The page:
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Subject:Avoiding mainenance nightmares (was Brainstorming request) From:Gwen Thomas <thomasgp -at- CBS -dot- FISERV -dot- COM> Date:Thu, 18 Feb 1999 11:41:30 -0500
Request for information:
Has anyone out there used PatternStream? It's a FrameMaker database publishing application from Finite Matters. Would love to hear from you. Context at end of this (long) post. Gwen
Julie Tholen had a Brainstorming request:
folks who have taken a legacy book and craved it up into a new format. I have a reference guide that needs to have its procedures used in another book that will be delivered as an HTML.
I use FM and then WWP for the HTML conversion and that has worked well. But I think that I am getting into a large maintenance nightmare. I want to do this as a single source project, but I don't know if that is realistic or not.
Whether it's realistic or cost-effective to produce true single-source for this project depends on the content of the legacy doc. Is it comprised of repetitive units? If so, then this information may be a candidate for migration to a document database. Using the database approach, you would maintain the project contents (data, information) in a database (choosing the appropriate application: database application, word processing tables, spreadsheet). Then you'd use templates, etc. to generate out BOTH a "reconstructed" legacy book and any new projects.
Using this approach, you only maintain content in one place. And that content is available to an infinite number of end products. The database approach is fundamentally different from doc approaches where you write one set of information and try to use formatting or selective text to fashion new doc serving a new purposes. In such a case, it's easy to get yourself into a situation where your "single-source" has text that simply doesn't belong in the new end product - or doesn't belong there in the order of the original - and you don't know how to deal with it.
Instead, using the database approach, constructing a new end-product is like ordering from a Chinese menu: I'll take X from Column 1, A, B, and D from Column 2, and nothing from Column 3. You can put these elements in any order, using any format. You can even use conditional text ("Use this program to" + Program_Purpose in one end-product, "Program Purpose: "+ Program_Purpose in another end-product, etc.)
Even if you find that you need two presentations (versions) of the same information, this approach makes that easier than traditional approaches. (For instance, you might need both reference-based field descriptions and imperatives.) Copy the column with the original info into a new column. Then make whatever revisions are needed. Now you have 2 versions available, but you haven't doubled your work, because both versions probably share a lot of other information you haven't had to touch. You'll be less likely to forget to maintain one version, since it will be sitting in front of you when you maintain the other.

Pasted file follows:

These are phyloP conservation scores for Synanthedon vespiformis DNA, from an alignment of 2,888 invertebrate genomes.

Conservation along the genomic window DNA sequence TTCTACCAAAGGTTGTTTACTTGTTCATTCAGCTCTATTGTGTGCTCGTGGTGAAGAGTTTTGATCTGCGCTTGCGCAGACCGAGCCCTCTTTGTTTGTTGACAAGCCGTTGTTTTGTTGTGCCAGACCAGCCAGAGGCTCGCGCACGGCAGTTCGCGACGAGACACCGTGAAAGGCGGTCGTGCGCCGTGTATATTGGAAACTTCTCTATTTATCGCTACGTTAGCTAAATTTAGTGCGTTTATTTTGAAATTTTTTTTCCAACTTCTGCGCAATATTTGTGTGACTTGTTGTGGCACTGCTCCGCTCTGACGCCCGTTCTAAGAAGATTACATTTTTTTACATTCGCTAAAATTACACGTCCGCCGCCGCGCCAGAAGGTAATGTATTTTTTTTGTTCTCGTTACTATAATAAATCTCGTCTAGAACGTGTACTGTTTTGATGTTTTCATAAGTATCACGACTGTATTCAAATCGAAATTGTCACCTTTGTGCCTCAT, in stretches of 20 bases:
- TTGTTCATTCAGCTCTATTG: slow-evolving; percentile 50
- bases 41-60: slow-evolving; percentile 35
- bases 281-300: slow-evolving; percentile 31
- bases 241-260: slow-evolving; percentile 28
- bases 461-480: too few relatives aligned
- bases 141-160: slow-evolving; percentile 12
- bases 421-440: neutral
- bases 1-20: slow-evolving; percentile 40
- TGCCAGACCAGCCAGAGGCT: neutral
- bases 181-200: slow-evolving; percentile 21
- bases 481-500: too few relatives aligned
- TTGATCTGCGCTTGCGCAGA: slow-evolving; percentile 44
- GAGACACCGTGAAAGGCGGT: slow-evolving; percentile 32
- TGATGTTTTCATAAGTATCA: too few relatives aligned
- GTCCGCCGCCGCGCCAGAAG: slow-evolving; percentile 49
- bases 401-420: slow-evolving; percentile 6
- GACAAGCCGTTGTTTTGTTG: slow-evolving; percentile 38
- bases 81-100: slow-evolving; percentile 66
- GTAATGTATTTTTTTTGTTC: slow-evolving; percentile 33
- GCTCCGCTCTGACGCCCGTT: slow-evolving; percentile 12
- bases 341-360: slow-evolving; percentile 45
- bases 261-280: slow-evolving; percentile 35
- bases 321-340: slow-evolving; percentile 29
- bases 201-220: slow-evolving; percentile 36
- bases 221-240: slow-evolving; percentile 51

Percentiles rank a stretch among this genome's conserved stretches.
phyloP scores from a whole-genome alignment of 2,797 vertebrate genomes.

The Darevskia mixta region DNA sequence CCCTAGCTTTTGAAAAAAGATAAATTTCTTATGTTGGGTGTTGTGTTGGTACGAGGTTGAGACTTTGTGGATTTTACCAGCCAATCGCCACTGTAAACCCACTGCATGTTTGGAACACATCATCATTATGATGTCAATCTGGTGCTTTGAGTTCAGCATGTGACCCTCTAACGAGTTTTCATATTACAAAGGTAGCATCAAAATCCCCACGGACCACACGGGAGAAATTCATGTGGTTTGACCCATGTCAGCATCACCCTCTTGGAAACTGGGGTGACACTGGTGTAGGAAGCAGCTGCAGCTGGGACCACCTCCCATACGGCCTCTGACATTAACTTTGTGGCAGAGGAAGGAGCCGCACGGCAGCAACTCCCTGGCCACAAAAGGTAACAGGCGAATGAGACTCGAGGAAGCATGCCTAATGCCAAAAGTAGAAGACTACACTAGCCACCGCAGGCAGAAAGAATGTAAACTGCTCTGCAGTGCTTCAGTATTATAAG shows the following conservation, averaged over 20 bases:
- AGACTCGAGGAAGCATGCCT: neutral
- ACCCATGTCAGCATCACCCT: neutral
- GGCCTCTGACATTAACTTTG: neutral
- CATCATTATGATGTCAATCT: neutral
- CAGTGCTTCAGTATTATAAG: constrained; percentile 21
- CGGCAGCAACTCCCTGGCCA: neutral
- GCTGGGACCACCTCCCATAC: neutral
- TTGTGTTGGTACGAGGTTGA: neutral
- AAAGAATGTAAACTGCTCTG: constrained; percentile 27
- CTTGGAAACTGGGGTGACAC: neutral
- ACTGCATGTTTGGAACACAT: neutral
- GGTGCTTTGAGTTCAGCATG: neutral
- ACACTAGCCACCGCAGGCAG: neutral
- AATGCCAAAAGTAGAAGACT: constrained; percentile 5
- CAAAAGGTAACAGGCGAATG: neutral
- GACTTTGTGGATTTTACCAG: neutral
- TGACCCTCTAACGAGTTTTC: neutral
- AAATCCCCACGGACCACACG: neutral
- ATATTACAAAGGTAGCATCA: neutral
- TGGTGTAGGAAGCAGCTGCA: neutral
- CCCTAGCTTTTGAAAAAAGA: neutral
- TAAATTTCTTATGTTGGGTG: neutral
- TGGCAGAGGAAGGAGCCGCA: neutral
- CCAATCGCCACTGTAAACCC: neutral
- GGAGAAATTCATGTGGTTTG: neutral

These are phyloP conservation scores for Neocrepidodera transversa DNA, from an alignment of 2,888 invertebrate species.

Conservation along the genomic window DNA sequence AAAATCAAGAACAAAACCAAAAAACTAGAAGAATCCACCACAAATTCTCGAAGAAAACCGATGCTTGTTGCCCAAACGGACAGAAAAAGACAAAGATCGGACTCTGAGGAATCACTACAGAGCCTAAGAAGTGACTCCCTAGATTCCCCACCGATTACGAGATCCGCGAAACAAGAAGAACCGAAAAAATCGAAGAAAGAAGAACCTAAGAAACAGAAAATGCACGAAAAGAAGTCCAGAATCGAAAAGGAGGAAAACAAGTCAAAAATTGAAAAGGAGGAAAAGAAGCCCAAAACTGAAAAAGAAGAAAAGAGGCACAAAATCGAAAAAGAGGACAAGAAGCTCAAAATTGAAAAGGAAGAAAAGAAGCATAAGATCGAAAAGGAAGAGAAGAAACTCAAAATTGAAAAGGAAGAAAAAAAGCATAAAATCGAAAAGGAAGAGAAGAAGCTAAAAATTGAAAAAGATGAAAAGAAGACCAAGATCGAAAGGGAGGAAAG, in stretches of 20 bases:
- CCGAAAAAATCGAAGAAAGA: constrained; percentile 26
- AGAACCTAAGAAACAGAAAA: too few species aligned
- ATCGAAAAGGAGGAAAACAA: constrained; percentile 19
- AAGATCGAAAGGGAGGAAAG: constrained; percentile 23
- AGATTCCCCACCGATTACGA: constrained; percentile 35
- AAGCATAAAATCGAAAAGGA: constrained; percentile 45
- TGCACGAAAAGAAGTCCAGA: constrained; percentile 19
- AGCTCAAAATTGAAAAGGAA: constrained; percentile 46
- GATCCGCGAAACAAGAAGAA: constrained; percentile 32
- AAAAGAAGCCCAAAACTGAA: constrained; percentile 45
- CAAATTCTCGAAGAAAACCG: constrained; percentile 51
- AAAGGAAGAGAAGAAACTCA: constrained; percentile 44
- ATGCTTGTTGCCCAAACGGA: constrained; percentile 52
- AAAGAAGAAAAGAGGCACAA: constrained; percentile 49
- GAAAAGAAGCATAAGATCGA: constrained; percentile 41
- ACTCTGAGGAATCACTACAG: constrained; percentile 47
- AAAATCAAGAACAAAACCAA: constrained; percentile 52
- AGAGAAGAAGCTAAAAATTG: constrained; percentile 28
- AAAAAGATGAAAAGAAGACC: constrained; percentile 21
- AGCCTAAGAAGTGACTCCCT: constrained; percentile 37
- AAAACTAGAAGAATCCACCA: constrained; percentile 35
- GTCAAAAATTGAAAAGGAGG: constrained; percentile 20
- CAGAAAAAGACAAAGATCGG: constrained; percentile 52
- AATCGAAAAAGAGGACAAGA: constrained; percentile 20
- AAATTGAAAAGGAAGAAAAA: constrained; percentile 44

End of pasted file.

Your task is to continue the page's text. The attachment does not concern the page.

Note: You want to avoid a maintenance nightmare. But you also have to be careful to not put more time into a project than it is worth. However, this approach does NOT require an "all or nothing" work practices decision. You do not have to throw out the legacy doc and start over. You could, for instance, just pull out a section, maintain it using the database approach, and pop the formatted results back into the legacy doc when done.
I'm taking this "slow migration" approach for a technical manual I'm currently updating for a client. Lots of new data, and the client also wants new formatting. Not sure what that should be, but they'll know it when they see it. Oh, and they're about to start thinking about offering help, so I'm to keep that in mind. (It's a fantastic client. Not flighty, just in transition mode.) The client needs Word files as the end product and absolutely does not want to buy a database program for all of the writers at this time. Previous practice had been to copy the files from the last release and add/maintain information. However, maintaining the technical listings for the last release of this manual did not go easily (one reason the consultant was now consulted?). My solution: I've pulled out the data, put it in a series of Word tables, one table per document, and am in the process of updating the information. Not a true database, but it works. The time invested in "mining" the data is paid back by shorter update times. Then I'll present prototypes. Tweaking templates is easy, so it will be easy to be patient as the client decides on formats. I generate sections using Word Mailmerge catalog functionality, paste the sections into the Word files, and this release is done. If the doc manager wants to throw away the "database" he can. However, an in-house writer will probably be doing the next update, and so far the group is inclined toward keeping the content files and adopting this approach.
I've used this approach successfully for many projects over the past few years. However, never for a Frame project. So, I repeat earlier inquiry. Has anyone out there used PatternStream or any other product
that works with Frame?
e-mail Gwen_Thomas -at- yahoo -dot- com